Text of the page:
Labradoodles and Australian Labradoodles/Cobberdogs have various Labradoodle coat types, and colours, and the Labradoodle coat care will vary depending on the type of Labradoodle that you have. We will start with Labradoodle coat types.
- The Labradoodle coat types, Hair is course texture. It may have a wiry texture like that of the Wirehaired Pointing Griffon, and is often found in the early generation Labradoodles.
- The Labradoodle coat types, Fleece is a soft texture as in the Angora goat. It can either have a straight wavy look or a soft spiralling curl look. It is an easy to manage textured coat.
- The Labradoodle coat types, Wool coat is like a lamb’s wool in texture. It should have the appearance of looser spiralling wool, which opens up easily to the skin. It should not appear thick and dense or tightly curled.
Now for the Labrdoodle colours: Coat patterns in Australian Labradoodle include the following: All solid colours. Colours of Parchment, Lavender, Cafe’ and Chocolate may have dark amber eyes; liver noses, eye rims and lips; and dark nails. Colours of Caramel may have dark amber to pale hazel-green eyes; liver noses, eye rims and lips; and self coloured to dark nails. Colours of Gold, Red, Black, Blue and Silver must have very dark eyes; black noses, eye rims and lips; and black or self-coloured nails. Colours of Chalk and Cream may have either pigmentation of dark amber to pale hazel-green eyes; liver noses, eye rims and lips; and self coloured to dark nails or very dark eyes; black noses, eye rims and lips; and black or self-coloured nails. These colours may appear in one of the following patterns:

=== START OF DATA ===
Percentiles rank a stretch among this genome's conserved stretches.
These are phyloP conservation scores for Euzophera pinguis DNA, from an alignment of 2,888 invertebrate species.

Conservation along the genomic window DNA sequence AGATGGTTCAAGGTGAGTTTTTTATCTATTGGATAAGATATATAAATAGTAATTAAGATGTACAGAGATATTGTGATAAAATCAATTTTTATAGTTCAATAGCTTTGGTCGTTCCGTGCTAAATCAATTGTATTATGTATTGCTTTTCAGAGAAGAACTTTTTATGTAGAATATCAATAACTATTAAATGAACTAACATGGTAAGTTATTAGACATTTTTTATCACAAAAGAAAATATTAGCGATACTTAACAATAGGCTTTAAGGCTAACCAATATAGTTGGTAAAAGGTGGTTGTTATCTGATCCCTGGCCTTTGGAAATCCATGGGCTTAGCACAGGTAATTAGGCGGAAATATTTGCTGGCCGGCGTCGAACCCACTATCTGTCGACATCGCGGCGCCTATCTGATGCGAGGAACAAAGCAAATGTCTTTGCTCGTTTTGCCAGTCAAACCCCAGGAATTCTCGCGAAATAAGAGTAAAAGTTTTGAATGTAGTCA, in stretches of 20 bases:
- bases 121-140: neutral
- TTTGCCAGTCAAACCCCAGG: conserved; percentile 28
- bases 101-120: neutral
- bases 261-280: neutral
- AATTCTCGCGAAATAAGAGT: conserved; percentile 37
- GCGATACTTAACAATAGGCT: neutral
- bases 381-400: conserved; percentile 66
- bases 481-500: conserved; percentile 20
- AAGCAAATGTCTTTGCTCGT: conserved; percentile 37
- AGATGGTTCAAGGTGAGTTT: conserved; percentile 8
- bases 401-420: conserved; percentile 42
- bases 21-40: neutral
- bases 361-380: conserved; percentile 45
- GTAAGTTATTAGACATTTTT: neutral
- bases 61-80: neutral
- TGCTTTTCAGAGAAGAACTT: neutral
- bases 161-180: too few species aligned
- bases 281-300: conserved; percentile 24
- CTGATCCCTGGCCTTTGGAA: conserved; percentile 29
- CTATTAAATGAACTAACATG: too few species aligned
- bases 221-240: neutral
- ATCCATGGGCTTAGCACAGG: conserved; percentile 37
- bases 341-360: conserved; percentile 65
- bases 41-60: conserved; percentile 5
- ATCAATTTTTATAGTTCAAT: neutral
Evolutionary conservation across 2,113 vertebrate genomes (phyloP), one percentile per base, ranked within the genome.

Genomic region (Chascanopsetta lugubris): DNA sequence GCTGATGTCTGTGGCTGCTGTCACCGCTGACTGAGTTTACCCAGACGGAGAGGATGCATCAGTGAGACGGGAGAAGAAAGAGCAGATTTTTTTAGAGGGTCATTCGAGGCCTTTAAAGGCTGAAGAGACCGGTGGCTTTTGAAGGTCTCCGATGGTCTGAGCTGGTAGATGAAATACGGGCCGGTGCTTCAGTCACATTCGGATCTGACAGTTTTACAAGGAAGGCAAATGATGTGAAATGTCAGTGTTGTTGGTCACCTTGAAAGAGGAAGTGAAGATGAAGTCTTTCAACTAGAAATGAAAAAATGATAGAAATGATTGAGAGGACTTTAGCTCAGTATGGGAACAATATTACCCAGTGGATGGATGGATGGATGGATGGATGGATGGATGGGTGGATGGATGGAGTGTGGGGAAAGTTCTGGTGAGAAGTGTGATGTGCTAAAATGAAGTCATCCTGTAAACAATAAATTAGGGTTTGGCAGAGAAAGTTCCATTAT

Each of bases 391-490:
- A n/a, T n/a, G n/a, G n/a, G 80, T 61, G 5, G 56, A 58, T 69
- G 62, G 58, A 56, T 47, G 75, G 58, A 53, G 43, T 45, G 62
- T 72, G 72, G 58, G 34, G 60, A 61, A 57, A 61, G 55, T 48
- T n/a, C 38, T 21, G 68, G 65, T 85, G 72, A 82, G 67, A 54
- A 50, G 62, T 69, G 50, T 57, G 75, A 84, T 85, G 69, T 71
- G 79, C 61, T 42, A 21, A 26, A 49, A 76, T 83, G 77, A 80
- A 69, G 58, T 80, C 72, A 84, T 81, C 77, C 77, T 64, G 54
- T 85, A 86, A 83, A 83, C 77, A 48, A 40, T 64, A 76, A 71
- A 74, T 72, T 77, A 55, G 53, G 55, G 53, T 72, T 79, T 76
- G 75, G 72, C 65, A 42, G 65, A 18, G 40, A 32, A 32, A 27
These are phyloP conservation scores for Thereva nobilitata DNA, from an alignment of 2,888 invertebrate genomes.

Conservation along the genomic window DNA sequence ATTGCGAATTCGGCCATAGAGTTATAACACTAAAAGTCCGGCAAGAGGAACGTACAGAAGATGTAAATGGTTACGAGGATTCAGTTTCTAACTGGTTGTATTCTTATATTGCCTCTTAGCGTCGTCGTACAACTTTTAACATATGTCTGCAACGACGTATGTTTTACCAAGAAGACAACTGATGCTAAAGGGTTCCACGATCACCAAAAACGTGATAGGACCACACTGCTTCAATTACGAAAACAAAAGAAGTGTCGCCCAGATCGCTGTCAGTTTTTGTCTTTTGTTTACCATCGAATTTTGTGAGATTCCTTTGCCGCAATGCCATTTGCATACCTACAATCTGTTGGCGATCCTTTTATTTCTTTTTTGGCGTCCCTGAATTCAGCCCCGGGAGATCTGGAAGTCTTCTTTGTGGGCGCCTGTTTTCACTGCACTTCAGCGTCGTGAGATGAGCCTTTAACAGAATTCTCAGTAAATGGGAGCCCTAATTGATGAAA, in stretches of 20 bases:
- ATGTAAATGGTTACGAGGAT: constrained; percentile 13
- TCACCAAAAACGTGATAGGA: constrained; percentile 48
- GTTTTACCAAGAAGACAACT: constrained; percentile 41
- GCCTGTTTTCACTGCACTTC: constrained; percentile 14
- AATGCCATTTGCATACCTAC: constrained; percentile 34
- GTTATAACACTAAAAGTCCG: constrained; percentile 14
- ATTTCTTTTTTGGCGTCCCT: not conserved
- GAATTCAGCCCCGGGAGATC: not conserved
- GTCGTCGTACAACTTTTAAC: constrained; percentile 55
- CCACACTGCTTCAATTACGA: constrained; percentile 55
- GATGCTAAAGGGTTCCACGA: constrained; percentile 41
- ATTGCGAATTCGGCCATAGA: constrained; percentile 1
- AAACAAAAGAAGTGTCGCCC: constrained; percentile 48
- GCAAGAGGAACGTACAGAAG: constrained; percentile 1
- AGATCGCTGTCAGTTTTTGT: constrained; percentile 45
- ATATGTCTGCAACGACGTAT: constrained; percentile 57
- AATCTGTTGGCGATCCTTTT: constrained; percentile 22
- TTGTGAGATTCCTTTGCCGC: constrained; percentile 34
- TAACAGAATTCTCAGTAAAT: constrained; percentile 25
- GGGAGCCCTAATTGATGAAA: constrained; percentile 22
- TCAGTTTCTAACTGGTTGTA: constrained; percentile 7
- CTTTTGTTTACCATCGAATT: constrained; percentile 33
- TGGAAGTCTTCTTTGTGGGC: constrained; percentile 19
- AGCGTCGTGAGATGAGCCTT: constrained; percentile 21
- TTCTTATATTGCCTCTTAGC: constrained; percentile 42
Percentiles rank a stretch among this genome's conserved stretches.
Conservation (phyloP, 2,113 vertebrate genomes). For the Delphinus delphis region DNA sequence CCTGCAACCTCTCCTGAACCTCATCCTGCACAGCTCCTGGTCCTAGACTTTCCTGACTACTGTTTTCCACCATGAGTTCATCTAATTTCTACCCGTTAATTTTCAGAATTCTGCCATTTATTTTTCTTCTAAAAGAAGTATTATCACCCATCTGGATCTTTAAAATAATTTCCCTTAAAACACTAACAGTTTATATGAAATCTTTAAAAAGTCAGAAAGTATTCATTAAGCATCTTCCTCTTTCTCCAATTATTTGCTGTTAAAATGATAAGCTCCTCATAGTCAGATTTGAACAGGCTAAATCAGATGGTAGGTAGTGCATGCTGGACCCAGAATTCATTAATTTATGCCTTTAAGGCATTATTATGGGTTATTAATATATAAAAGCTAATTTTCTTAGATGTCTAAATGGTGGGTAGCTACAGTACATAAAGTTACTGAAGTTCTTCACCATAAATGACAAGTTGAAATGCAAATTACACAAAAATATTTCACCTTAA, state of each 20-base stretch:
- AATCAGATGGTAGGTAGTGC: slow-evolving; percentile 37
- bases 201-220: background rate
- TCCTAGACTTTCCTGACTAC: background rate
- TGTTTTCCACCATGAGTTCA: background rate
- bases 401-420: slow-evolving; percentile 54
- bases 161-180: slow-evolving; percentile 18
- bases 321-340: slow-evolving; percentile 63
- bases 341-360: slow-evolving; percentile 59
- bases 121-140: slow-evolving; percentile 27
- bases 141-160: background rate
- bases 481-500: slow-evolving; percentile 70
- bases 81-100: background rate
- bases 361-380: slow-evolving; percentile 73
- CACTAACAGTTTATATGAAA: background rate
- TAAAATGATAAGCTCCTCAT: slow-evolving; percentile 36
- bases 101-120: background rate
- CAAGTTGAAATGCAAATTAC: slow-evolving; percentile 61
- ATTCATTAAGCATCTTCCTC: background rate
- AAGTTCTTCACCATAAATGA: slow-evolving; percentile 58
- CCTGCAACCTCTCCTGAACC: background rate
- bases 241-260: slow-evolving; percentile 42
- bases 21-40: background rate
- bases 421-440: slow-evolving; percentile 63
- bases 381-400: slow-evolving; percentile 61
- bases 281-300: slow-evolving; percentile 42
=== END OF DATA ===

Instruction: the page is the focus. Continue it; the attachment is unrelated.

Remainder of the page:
~Solid. Colour is solid and preferably even, preferably with no white markings. A small white flash no larger than 2.5cm in diameter can appear on the chest, feet or tail and is permissible. Even colours are preferred but natural colouration of the coat is not considered a fault. Within the solid colour category there are a range of different colours:
1. Chalk, This colour should be a white colour but when compared to white is rather a chalkywhite in colour. Nose pigment to be Black or Rose.
2. Cream, This colour should be a creamy colouring sometimes with apricot/gold tinting, all shades of cream are acceptable. Nose pigment to be Black or Rose.
3. Gold, This colour has also been referred to, as “apricot” should be the colour of the inside of a ripe apricot to varying shades of rich Gold in colour. A true Gold should not have a lighter root than the outer coat and preferable have an even colouration over the entire body. This colour may fade as the dog grows older. Nose pigment to be Black in colour.
4. Caramel, This colour ranges from a rich gold through to a deep red the preferred colour is very much the same colour as its namesake ‘caramel’ with even colouration over the entire body. Nose pigment to be Rose in colour.
5. Red, This colour should be a solid even rich red in colour. A true red should not be lighter at the root than the outer coat. Reds can fade as the dog grows older. Nose pigment to be Black. [Rare colour group]
6. Black, This colour should be a solid black in colour with no sprinkling of any other colour through the coat. Nose pigment to be Black.